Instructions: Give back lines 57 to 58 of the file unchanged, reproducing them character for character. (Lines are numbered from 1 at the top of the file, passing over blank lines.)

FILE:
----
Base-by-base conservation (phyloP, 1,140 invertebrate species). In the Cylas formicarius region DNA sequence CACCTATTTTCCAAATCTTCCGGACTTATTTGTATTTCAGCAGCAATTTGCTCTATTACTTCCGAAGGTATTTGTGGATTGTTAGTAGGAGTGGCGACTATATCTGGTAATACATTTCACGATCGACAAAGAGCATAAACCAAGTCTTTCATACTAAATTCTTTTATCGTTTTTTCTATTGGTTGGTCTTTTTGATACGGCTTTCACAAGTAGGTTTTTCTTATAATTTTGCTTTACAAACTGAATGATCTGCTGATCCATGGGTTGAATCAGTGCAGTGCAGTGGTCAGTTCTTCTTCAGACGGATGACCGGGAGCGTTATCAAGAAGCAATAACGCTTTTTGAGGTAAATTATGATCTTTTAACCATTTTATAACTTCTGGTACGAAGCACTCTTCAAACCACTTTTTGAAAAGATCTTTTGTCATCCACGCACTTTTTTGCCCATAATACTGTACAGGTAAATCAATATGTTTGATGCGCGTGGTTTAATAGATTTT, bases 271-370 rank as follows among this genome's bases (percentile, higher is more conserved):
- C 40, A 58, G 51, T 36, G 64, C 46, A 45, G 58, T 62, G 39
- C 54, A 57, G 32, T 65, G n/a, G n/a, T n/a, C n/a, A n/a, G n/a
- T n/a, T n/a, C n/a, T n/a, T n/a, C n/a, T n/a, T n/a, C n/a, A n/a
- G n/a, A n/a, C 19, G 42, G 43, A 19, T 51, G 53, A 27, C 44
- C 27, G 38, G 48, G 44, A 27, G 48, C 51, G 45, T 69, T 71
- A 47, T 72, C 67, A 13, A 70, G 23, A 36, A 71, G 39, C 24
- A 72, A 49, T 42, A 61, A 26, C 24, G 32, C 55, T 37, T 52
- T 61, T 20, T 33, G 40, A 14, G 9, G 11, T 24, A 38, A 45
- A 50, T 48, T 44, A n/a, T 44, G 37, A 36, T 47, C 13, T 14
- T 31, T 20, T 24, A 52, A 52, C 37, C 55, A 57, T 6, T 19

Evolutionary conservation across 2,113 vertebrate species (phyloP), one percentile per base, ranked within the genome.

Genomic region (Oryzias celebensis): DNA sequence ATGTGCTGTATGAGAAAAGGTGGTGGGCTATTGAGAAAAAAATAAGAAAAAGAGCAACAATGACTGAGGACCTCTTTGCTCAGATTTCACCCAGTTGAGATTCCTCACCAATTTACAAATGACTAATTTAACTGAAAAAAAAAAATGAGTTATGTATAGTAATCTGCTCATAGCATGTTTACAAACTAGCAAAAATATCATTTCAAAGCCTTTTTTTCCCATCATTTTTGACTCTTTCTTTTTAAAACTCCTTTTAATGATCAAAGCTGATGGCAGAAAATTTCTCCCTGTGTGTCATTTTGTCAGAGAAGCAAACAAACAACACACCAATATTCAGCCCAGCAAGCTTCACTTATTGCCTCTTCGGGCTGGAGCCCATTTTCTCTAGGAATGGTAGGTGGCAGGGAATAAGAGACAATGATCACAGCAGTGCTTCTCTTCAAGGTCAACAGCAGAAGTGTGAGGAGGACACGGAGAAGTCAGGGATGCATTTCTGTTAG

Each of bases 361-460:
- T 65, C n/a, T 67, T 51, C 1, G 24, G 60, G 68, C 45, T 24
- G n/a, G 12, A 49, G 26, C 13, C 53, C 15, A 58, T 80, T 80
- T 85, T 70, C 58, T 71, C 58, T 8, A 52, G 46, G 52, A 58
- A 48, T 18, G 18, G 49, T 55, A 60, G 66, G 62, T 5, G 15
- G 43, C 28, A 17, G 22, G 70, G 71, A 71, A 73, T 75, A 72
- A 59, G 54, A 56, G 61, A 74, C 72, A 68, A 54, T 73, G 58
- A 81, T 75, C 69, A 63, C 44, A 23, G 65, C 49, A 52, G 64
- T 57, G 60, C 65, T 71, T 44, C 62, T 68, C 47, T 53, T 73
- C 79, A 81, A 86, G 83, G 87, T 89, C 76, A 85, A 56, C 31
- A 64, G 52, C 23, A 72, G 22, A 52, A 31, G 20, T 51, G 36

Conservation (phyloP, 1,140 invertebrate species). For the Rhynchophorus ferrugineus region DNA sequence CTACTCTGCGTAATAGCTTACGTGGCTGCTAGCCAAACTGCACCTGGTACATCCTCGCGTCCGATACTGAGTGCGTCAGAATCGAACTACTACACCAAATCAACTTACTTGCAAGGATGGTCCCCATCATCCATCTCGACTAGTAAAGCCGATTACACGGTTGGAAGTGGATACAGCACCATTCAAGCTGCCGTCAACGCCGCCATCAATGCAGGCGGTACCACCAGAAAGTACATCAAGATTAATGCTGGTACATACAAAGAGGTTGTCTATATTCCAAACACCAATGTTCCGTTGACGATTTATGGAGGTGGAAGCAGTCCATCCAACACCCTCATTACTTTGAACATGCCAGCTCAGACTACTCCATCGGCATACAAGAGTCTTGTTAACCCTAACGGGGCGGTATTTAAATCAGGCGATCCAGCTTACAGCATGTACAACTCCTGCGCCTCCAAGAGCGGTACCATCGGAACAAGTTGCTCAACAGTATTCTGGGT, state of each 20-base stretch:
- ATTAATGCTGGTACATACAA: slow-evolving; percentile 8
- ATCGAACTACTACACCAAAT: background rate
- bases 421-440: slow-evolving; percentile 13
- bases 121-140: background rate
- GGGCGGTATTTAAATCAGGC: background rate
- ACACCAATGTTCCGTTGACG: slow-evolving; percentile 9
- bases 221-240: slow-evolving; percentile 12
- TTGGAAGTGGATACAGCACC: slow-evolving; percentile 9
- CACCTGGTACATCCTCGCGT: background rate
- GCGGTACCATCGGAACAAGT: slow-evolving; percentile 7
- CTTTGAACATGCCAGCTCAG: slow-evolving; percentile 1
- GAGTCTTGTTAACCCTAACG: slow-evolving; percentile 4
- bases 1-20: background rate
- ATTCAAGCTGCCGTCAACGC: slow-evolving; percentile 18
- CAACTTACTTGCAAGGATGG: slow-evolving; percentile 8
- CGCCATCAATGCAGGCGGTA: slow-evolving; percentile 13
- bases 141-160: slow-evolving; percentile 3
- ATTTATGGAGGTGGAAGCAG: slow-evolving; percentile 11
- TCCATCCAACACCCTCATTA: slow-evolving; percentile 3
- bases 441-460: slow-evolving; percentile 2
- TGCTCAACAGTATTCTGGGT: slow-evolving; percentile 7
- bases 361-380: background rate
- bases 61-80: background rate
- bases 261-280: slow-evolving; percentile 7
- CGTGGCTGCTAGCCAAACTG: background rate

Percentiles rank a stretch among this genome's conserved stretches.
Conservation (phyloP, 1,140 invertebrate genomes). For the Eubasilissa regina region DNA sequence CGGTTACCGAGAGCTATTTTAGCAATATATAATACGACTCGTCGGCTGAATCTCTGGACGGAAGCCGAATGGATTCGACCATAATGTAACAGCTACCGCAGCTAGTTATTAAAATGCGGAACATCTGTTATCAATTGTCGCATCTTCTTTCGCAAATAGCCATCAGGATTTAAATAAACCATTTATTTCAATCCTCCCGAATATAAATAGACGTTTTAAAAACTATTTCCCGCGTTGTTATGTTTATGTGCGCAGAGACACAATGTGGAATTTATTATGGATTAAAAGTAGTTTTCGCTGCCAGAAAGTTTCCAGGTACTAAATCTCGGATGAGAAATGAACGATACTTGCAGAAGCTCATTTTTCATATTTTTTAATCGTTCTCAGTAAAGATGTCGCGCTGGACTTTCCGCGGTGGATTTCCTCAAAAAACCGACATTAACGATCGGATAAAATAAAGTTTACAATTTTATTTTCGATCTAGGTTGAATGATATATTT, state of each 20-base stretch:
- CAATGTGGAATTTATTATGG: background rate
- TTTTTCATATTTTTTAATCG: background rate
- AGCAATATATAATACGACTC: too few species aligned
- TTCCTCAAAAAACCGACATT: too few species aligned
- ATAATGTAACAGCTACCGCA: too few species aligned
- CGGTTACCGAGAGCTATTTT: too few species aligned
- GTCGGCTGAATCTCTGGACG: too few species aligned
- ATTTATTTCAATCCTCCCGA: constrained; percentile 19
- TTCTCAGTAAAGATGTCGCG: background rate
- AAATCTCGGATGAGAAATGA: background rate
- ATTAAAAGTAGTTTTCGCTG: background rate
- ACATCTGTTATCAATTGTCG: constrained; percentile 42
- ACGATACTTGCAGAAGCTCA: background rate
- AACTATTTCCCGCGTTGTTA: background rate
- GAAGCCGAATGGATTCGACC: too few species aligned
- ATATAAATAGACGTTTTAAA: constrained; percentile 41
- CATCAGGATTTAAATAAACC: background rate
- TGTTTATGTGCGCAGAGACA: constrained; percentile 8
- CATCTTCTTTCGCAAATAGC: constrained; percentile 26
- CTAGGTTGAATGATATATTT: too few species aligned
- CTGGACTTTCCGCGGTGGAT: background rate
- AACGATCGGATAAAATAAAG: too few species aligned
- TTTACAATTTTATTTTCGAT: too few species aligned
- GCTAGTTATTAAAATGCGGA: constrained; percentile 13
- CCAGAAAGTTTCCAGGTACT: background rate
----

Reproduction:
- ATAATGTAACAGCTACCGCA: too few species aligned
- CGGTTACCGAGAGCTATTTT: too few species aligned